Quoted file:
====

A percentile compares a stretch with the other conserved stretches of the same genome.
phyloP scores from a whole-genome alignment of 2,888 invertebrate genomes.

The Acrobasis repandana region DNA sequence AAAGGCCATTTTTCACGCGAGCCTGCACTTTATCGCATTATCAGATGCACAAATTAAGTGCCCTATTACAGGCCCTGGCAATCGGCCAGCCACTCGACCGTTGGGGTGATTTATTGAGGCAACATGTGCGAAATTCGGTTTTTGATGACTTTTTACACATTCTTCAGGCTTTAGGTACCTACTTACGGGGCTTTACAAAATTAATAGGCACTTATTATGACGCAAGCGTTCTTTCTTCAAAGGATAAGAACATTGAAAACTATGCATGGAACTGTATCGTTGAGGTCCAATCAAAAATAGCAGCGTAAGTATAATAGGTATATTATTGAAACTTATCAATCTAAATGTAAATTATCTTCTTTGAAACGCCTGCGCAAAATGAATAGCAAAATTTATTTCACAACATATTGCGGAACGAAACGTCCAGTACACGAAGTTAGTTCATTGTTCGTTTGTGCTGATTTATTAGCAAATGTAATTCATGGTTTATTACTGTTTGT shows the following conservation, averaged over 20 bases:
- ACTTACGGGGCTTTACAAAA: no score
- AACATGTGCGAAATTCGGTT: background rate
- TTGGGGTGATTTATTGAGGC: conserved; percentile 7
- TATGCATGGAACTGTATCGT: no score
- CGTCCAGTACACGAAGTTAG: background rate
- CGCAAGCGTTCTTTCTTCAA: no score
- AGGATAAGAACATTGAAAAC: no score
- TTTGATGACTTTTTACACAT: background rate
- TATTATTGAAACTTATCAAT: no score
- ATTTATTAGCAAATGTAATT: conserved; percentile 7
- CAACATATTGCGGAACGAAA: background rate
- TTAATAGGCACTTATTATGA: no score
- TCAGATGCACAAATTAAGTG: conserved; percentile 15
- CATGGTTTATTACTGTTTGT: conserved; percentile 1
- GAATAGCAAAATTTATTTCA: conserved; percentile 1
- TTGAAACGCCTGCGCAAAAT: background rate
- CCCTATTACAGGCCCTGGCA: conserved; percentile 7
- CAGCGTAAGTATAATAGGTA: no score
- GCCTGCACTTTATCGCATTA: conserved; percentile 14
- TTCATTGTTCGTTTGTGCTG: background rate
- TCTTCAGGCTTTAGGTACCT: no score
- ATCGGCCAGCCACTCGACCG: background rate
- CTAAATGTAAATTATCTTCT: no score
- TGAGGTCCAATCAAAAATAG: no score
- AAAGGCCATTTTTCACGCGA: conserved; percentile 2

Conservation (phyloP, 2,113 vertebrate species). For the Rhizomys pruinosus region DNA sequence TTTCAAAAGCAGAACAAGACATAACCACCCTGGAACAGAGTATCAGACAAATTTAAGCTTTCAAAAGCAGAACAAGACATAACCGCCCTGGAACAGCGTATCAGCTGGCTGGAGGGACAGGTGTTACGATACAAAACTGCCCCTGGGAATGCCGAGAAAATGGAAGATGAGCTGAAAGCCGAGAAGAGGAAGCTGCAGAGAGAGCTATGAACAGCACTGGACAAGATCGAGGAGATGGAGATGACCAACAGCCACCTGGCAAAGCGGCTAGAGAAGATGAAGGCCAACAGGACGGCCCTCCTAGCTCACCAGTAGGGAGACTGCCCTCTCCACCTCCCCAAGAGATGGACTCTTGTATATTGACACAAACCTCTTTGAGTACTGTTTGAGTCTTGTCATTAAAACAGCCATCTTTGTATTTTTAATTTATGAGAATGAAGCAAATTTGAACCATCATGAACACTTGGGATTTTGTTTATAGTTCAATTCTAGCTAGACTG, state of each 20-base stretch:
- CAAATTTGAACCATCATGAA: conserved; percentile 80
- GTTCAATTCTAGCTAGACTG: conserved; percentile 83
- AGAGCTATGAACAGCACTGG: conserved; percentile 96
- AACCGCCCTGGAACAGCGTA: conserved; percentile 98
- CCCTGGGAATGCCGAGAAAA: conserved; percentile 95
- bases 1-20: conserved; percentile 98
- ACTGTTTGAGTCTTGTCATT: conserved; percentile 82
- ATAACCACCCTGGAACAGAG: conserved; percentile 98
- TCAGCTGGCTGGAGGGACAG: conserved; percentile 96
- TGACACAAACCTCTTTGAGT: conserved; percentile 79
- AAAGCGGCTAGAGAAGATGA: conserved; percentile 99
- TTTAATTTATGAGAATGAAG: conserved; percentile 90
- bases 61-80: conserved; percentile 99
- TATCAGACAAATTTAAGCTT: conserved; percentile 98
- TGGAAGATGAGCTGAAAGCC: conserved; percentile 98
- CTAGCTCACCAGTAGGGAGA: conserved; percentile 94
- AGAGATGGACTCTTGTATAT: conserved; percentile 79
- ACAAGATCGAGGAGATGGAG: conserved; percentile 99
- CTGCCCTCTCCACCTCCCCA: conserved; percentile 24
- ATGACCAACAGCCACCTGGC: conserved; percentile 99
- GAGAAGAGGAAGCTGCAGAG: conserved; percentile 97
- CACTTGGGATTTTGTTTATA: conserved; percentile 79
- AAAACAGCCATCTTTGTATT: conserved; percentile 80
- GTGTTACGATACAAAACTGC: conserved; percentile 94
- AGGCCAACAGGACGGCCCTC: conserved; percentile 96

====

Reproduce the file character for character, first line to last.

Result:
A percentile compares a stretch with the other conserved stretches of the same genome.
phyloP scores from a whole-genome alignment of 2,888 invertebrate genomes.

The Acrobasis repandana region DNA sequence AAAGGCCATTTTTCACGCGAGCCTGCACTTTATCGCATTATCAGATGCACAAATTAAGTGCCCTATTACAGGCCCTGGCAATCGGCCAGCCACTCGACCGTTGGGGTGATTTATTGAGGCAACATGTGCGAAATTCGGTTTTTGATGACTTTTTACACATTCTTCAGGCTTTAGGTACCTACTTACGGGGCTTTACAAAATTAATAGGCACTTATTATGACGCAAGCGTTCTTTCTTCAAAGGATAAGAACATTGAAAACTATGCATGGAACTGTATCGTTGAGGTCCAATCAAAAATAGCAGCGTAAGTATAATAGGTATATTATTGAAACTTATCAATCTAAATGTAAATTATCTTCTTTGAAACGCCTGCGCAAAATGAATAGCAAAATTTATTTCACAACATATTGCGGAACGAAACGTCCAGTACACGAAGTTAGTTCATTGTTCGTTTGTGCTGATTTATTAGCAAATGTAATTCATGGTTTATTACTGTTTGT shows the following conservation, averaged over 20 bases:
- ACTTACGGGGCTTTACAAAA: no score
- AACATGTGCGAAATTCGGTT: background rate
- TTGGGGTGATTTATTGAGGC: conserved; percentile 7
- TATGCATGGAACTGTATCGT: no score
- CGTCCAGTACACGAAGTTAG: background rate
- CGCAAGCGTTCTTTCTTCAA: no score
- AGGATAAGAACATTGAAAAC: no score
- TTTGATGACTTTTTACACAT: background rate
- TATTATTGAAACTTATCAAT: no score
- ATTTATTAGCAAATGTAATT: conserved; percentile 7
- CAACATATTGCGGAACGAAA: background rate
- TTAATAGGCACTTATTATGA: no score
- TCAGATGCACAAATTAAGTG: conserved; percentile 15
- CATGGTTTATTACTGTTTGT: conserved; percentile 1
- GAATAGCAAAATTTATTTCA: conserved; percentile 1
- TTGAAACGCCTGCGCAAAAT: background rate
- CCCTATTACAGGCCCTGGCA: conserved; percentile 7
- CAGCGTAAGTATAATAGGTA: no score
- GCCTGCACTTTATCGCATTA: conserved; percentile 14
- TTCATTGTTCGTTTGTGCTG: background rate
- TCTTCAGGCTTTAGGTACCT: no score
- ATCGGCCAGCCACTCGACCG: background rate
- CTAAATGTAAATTATCTTCT: no score
- TGAGGTCCAATCAAAAATAG: no score
- AAAGGCCATTTTTCACGCGA: conserved; percentile 2

Conservation (phyloP, 2,113 vertebrate species). For the Rhizomys pruinosus region DNA sequence TTTCAAAAGCAGAACAAGACATAACCACCCTGGAACAGAGTATCAGACAAATTTAAGCTTTCAAAAGCAGAACAAGACATAACCGCCCTGGAACAGCGTATCAGCTGGCTGGAGGGACAGGTGTTACGATACAAAACTGCCCCTGGGAATGCCGAGAAAATGGAAGATGAGCTGAAAGCCGAGAAGAGGAAGCTGCAGAGAGAGCTATGAACAGCACTGGACAAGATCGAGGAGATGGAGATGACCAACAGCCACCTGGCAAAGCGGCTAGAGAAGATGAAGGCCAACAGGACGGCCCTCCTAGCTCACCAGTAGGGAGACTGCCCTCTCCACCTCCCCAAGAGATGGACTCTTGTATATTGACACAAACCTCTTTGAGTACTGTTTGAGTCTTGTCATTAAAACAGCCATCTTTGTATTTTTAATTTATGAGAATGAAGCAAATTTGAACCATCATGAACACTTGGGATTTTGTTTATAGTTCAATTCTAGCTAGACTG, state of each 20-base stretch:
- CAAATTTGAACCATCATGAA: conserved; percentile 80
- GTTCAATTCTAGCTAGACTG: conserved; percentile 83
- AGAGCTATGAACAGCACTGG: conserved; percentile 96
- AACCGCCCTGGAACAGCGTA: conserved; percentile 98
- CCCTGGGAATGCCGAGAAAA: conserved; percentile 95
- bases 1-20: conserved; percentile 98
- ACTGTTTGAGTCTTGTCATT: conserved; percentile 82
- ATAACCACCCTGGAACAGAG: conserved; percentile 98
- TCAGCTGGCTGGAGGGACAG: conserved; percentile 96
- TGACACAAACCTCTTTGAGT: conserved; percentile 79
- AAAGCGGCTAGAGAAGATGA: conserved; percentile 99
- TTTAATTTATGAGAATGAAG: conserved; percentile 90
- bases 61-80: conserved; percentile 99
- TATCAGACAAATTTAAGCTT: conserved; percentile 98
- TGGAAGATGAGCTGAAAGCC: conserved; percentile 98
- CTAGCTCACCAGTAGGGAGA: conserved; percentile 94
- AGAGATGGACTCTTGTATAT: conserved; percentile 79
- ACAAGATCGAGGAGATGGAG: conserved; percentile 99
- CTGCCCTCTCCACCTCCCCA: conserved; percentile 24
- ATGACCAACAGCCACCTGGC: conserved; percentile 99
- GAGAAGAGGAAGCTGCAGAG: conserved; percentile 97
- CACTTGGGATTTTGTTTATA: conserved; percentile 79
- AAAACAGCCATCTTTGTATT: conserved; percentile 80
- GTGTTACGATACAAAACTGC: conserved; percentile 94
- AGGCCAACAGGACGGCCCTC: conserved; percentile 96